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Matt Bevin Needs To Pray Much Harder

Surprise! A community was conned by the far-right. Matt Bevin gave away your tax dollars for this failure. Local yokels are trying to blame everyone but the Ham lunatics. Town expected flood of business after Noah’s Ark opened. So far, it’s a trickle. [H-L]

Bigot Donald Trump on Monday reiterated his push for his executive order banning travel and immigration from six majority-Muslim countries, lashing out against his own Justice Department and potentially exacerbating the continued legal battle over the order. [HuffPo]

Guess Bevin didn’t have enough prayer warriors no this block in Louisville’s East End-ish part of town. The weekend following Gov. Matt Bevin’s prayer plan was marred by violence, leaving four dead in just three days, according to the Louisville Metro Police Department. [C-J/AKN]

Donald Trump can’t be counted on to give accurate information to Americans when violent acts are unfolding abroad. [Associated Press]

Donald Trump is launching a major push for a $1 trillion overhaul of the nation’s roads and bridges, a key item on his agenda that’s been stymied in Congress and overshadowed by White House controversies. [Richmond Register]

Senators went into a recess skeptical over whether they could agree to legislation repealing and replacing ObamaCare. [The Hill]

The state’s court system has requested the state Auditor of Public Accounts examine its financial policies and procedures in the wake of reports the Administrative Office of the Courts offered employees exclusive access to sales of surplus property. [Ronnie Ellis]

Massachusetts Institute of Technology officials said Donald Trump badly misunderstood their research when he cited it on Thursday to justify withdrawing the United States from the Paris Climate Agreement. [Reuters]

Matt Bevin is delusional AF. Or dishonest. Or shady. Or all three. Matt Bevin held a rare news conference last Friday to tout the best year on record for business investment in Kentucky, but he ended up using it to lambast the press and union groups challenging recently passed right-to-work legislation. [Ronnie Ellis]

It has offices in a sleek Manhattan skyscraper. Its bonds are accessible to millions of American investors. And it holds ties to some of New York’s biggest banks. Despite this presence on Wall Street, detailed in previously unreported financial records, Vnesheconombank, or VEB, is no normal bank. It is wholly owned by the Russian state. It is intertwined with Russian intelligence. And the Russian prime minister is, by law, the chairman of its supervisory board. [NY Times]

Kentucky’s lieutenant governor got an up-close look at half a dozen manufacturing facilities in Hart County on Friday, concluding her day at Sister Schubert’s, which makes yeast rolls and other bread products. [Glasgow Daily Times]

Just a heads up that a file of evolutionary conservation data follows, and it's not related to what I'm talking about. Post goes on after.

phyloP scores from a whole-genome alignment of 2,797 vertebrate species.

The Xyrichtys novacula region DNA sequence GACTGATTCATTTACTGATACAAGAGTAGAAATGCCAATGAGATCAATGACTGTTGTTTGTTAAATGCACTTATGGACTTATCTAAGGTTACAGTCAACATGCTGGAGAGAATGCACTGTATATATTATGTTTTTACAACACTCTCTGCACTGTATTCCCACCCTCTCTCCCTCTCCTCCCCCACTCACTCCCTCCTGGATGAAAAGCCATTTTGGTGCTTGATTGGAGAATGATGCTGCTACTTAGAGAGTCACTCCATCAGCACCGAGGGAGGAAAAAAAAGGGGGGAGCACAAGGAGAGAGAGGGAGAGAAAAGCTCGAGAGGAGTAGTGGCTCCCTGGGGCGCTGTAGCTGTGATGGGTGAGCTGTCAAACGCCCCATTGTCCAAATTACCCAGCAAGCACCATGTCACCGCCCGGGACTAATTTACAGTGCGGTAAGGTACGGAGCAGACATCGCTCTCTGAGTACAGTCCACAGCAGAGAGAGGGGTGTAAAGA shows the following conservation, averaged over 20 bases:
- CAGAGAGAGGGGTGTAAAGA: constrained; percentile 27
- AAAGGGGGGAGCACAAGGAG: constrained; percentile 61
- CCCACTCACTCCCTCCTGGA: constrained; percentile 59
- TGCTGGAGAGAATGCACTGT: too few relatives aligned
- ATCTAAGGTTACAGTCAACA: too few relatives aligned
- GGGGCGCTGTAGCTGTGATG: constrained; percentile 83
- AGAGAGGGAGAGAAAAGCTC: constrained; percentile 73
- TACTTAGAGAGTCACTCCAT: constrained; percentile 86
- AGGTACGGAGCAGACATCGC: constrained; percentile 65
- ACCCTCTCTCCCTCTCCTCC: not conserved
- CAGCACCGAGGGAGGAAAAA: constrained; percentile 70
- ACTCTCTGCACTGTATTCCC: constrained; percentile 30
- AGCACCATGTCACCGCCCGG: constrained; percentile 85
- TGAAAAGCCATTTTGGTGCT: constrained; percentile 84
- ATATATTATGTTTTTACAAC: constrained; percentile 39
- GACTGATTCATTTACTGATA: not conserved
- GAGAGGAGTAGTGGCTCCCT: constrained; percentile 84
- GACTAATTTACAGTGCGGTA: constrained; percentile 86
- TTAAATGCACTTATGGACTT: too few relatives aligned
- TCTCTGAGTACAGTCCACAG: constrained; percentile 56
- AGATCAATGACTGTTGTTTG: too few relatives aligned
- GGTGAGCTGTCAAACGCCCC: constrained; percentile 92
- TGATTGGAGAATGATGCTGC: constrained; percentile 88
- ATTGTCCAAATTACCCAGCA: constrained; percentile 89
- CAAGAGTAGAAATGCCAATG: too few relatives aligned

The White House and a Russian state-owned bank have very different explanations for why the bank’s chief executive and Jared Kushner held a secret meeting during the presidential transition in December. [WaPo]

Valarie Honeycutt Spears, Kentucky’s worst education reporter (worse than Toni Konz – who is an absolute disaster of a stenographer in Louisville), completely ignored that the Kentucky Department of Education will effectively have veto power over the Education Professional Standards Board. And that’s a huge problem. Because she’s deliberately ignored the worst of the worst in education for years. She needs to be reassigned because Herald-Leader readers and Kentuckians deserve better. [H-L]

Kentucky Republicans are always silent when people like this stand up to bigotry and get murdered. In part because they harbor bigoted beliefs. In part because they’re cowardly snowflakes. They wilt at the prospect of real heroism and integrity. They curl up into a ball when they’re challenged. [HuffPo]

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Surprise! The Mt. Sterling Paper Noticed The School District’s Paid Out A Ton In Settlements

Too little, too late, really. And they only got part of the story correct.

Here’s a taste from the Mt. Sterling Advocate – May 25, 2017:

Former Montgomery County Schools’ employee Kelly Wallace has reached a $500,000 settlement in a lawsuit against former superintendent Josh Powell and the Montgomery County Board of Education.

-SNIP-

As part of the settlement the defendants in the suit “neither admit nor deny liability of any sort.” The release of all claims “is made as a compromise to avoid expenses and to terminate all controversy and/or claims for injuries or damages of whatsoever kind, nature, known or unknown,” the settlement states.

The parties agree to bear their own costs.

-SNIP-

She claimed to have suffered loss of wages and benefit, embarrassment, humiliation and mental and emotional distress.

There’s this gem at the end of the article: